Scheme Your Pants Off (So You Can Wear a Toga)

Scheme Your Pants Off (So You Can Wear a Toga) Hot

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bacchanalia3A few years back, Eagle Games was at the top of its game. It had some of the biggest, greatest, most beautiful games you could buy. Bootleggers, Age of Mythology, Attack! - these were huge games, and they were awesome. Back then, Eagle Games was a mighty juggernaut of gaming awesomeness, and every new release was practically guaranteed to be huge and pretty and expensive and fun (except Blood Feud in New York - that game was in my collection for exactly as long as it took to trade it for something else).

Well, unfortunately, all good things must come to an end. They didn't exactly die, but Eagle Games is no longer the kingpin of big-box pseudo-wargames. Happily, they are still selling some of those old titles, including my favorite of theirs - Conquest of the Empire. It's not exactly original to Eagle Games, though. It was first part of the Gamemaster series that also included Shogun (retitled Samurai Swords later) and Axis & Allies, back in 1984. It was rereleased over a decade later, this time with two sets of rules. Classic rules let you play the game the way it was originally released, and the new rules use the same components and map to create a completely new game.

I'm going to glaze over the classic game because frankly, it bores me a little. No, it's not a bad game, but it's basically Risk: Rome with a few twitchy add-ons to mix it up. It's still strategic and interesting and tactical and whatever else, but it's not a new kind of game. I could play a bunch of other games and get the same basic experience. Yeah, now there are roads, but frankly, I don't care. It's not bad, but when you've got a better game right there in the box, why bother?

Now, the new rules - oooh, there's a game. It's incredibly unique, and does a fantastic job of making you feel like a manipulative, scheming senator vying for his shot to be named Caesar. You can raise armies, steal seats in the senate, forge alliances and force through unfair taxes. You can create chaos or enforce order, and in the end, a little luck and a lot of clever manipulation will win the day. And Martin Wallace's name is in there, and when that guy isn't really pissed off about the new Age of Steam, he makes some pretty damned cool games.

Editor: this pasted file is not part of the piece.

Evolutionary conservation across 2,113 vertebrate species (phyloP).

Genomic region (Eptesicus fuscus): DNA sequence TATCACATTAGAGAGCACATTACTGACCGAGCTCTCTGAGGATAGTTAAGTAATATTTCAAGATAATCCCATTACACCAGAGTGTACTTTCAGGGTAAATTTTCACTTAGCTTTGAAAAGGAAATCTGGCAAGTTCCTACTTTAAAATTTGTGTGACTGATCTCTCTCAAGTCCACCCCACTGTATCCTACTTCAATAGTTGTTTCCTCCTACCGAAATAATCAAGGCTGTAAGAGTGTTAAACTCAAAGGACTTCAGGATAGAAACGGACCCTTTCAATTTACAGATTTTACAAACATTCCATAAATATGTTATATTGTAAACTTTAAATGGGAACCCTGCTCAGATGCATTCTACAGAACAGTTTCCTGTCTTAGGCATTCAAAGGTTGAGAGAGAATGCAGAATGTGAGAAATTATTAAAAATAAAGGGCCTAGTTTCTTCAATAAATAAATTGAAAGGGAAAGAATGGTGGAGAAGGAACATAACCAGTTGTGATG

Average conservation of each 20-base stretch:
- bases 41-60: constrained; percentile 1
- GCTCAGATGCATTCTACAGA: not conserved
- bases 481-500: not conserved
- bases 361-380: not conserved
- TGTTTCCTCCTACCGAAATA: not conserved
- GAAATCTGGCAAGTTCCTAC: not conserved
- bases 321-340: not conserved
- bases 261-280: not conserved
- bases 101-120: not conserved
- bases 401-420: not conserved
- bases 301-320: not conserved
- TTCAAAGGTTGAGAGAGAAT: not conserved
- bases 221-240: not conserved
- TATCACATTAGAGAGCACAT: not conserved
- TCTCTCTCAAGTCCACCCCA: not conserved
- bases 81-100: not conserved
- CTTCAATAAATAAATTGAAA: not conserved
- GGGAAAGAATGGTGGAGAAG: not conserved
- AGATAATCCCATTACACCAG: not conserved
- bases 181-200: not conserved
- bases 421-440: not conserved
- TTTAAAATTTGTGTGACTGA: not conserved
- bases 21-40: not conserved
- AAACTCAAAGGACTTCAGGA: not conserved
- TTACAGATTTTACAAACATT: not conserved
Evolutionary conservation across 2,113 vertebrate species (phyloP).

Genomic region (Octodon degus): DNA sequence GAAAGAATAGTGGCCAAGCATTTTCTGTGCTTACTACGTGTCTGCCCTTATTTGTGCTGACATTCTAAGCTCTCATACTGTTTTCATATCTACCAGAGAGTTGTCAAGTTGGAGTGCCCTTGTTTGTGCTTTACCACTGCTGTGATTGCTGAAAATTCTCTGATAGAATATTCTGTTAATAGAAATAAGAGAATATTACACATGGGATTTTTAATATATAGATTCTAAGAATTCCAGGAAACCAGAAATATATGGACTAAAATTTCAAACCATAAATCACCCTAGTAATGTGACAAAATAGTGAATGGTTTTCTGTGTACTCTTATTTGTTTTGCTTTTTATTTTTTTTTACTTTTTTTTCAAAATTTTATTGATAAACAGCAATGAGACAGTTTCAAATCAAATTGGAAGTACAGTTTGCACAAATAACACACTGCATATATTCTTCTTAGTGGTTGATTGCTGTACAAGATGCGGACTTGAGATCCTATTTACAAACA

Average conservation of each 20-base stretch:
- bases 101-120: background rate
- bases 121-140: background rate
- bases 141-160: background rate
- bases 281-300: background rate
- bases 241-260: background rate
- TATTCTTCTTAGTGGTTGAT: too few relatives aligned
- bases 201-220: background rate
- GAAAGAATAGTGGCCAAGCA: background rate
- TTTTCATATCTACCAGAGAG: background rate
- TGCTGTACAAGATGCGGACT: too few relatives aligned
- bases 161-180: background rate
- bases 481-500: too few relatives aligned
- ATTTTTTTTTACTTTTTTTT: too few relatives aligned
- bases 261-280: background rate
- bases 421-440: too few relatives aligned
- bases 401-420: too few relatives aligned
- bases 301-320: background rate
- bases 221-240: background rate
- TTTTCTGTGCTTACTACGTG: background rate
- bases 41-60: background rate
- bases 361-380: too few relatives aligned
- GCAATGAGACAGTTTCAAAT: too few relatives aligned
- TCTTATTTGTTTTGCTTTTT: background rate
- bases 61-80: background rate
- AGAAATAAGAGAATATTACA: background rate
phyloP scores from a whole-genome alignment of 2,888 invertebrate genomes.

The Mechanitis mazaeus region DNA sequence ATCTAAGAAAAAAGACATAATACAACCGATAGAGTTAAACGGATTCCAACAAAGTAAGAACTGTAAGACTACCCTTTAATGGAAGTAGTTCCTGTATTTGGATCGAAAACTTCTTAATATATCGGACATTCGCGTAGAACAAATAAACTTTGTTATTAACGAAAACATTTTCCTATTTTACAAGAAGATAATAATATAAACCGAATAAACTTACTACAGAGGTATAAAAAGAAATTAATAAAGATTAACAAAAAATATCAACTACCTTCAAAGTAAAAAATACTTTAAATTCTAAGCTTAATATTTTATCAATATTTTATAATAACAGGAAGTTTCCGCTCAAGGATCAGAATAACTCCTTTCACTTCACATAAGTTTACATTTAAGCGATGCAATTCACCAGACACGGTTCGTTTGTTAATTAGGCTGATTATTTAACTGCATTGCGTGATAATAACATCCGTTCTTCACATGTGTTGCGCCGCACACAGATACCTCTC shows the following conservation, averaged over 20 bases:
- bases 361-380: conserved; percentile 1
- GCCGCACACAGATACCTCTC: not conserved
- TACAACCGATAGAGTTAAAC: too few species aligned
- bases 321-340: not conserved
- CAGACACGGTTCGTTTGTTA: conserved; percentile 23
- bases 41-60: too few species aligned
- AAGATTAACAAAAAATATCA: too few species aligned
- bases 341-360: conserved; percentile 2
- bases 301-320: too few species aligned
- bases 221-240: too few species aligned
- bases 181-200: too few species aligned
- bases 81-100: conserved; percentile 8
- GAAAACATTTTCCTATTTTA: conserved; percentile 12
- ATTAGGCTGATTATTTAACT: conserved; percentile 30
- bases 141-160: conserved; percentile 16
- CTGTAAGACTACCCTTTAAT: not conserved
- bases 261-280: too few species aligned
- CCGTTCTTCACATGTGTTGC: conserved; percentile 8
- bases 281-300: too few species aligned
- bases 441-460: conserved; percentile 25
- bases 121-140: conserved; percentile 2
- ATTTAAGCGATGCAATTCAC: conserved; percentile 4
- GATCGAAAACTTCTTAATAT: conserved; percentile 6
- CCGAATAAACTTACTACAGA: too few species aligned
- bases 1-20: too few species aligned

One of the coolest features of the new Conquest of the Empire rules is the alliance. Every turn, you'll bid to declare who is allied with whom. This is a little complicated, but basically, the guy with the most money decides who goes first, who can attack him, and who he can hit. This can be just plain critical - you don't need a big army if the only people who can attack you are your friends, and you can cut the feet out from under the big military power if you prevent him from striking the places he wants the most. It can cost a lot of money to nail this down, but if you can get it, winning the alliance bid can be awesome. The greatest part is that, unlike Diplomacy or other political games, you don't always have a choice in who your allies will be, and until another bid comes up, you're not allowed to break those alliances.

And it gets even better. You'll need armies at some point - sooner or later, someone is going to want to take what you have - but they're not the deciding factor. You can be underhanded and sneaky and rely on politics over military might. It helps to have the biggest army - but it's even better to have the biggest friends.

Through a series of careful manipulations, feints, bluffs and timely card plays, each player will try to weasel and brawl his way to the big seat. You'll buy influence and soldiers, wage massive land wars, raise armies and establish relationships with Egypt (I think the best thing the Egyptians bring to the table is a wealth of hot nubile females, but I can't verify this in any history books. But if you think I'm wrong, look at what happened to Anthony - he would have had a shot, if he hadn't decided to shack up with Cleopatra. Oh, and allow me to encourage any prospective empress to avoid keeping jars of poisonous snakes just laying around. You never know when you're going to slip and put your hand into one of them).

The board for Conquest of the Empire is huge, and the game is appropriately long. It will take several hours to play this whole game, but it will be several awesome hours. I've only been able to play it two or three times, because it can be tough to round up players who want to dedicate this much time to a game this involved, but suffice to say, I'll play it any time I have a whole evening to blow on just one game.

Not everyone is going to love Conquest of the Empire as much as I do. Some people have short attention spans and want to play some themeless Euro that finishes in an hour. Some people don't like to see bodies piling up like firewood at an Aspen ski lodge. Some people just have an aversion to really long rule books. So leave those people to enjoy a nice game of Apples to Apples, and break out a game of Conquest of the Empire II to separate the men from the boys.

Summary

Pros:
You can lose most of your battles and still win the game
Great political intrigue
Theme so thick you could chop it with an axe
Beautiful components in a hugely heavy box
Tons of scheming, strategy and manipulation

Cons:
Takes a long time
Fairly complicated rules



Matt is a staff writer for Fortress: Ameritrash and the author of the Drake's Flames blog, where you can read more of his reviews.
Scheme Your Pants Off (So You Can Wear a Toga) There Will Be Games
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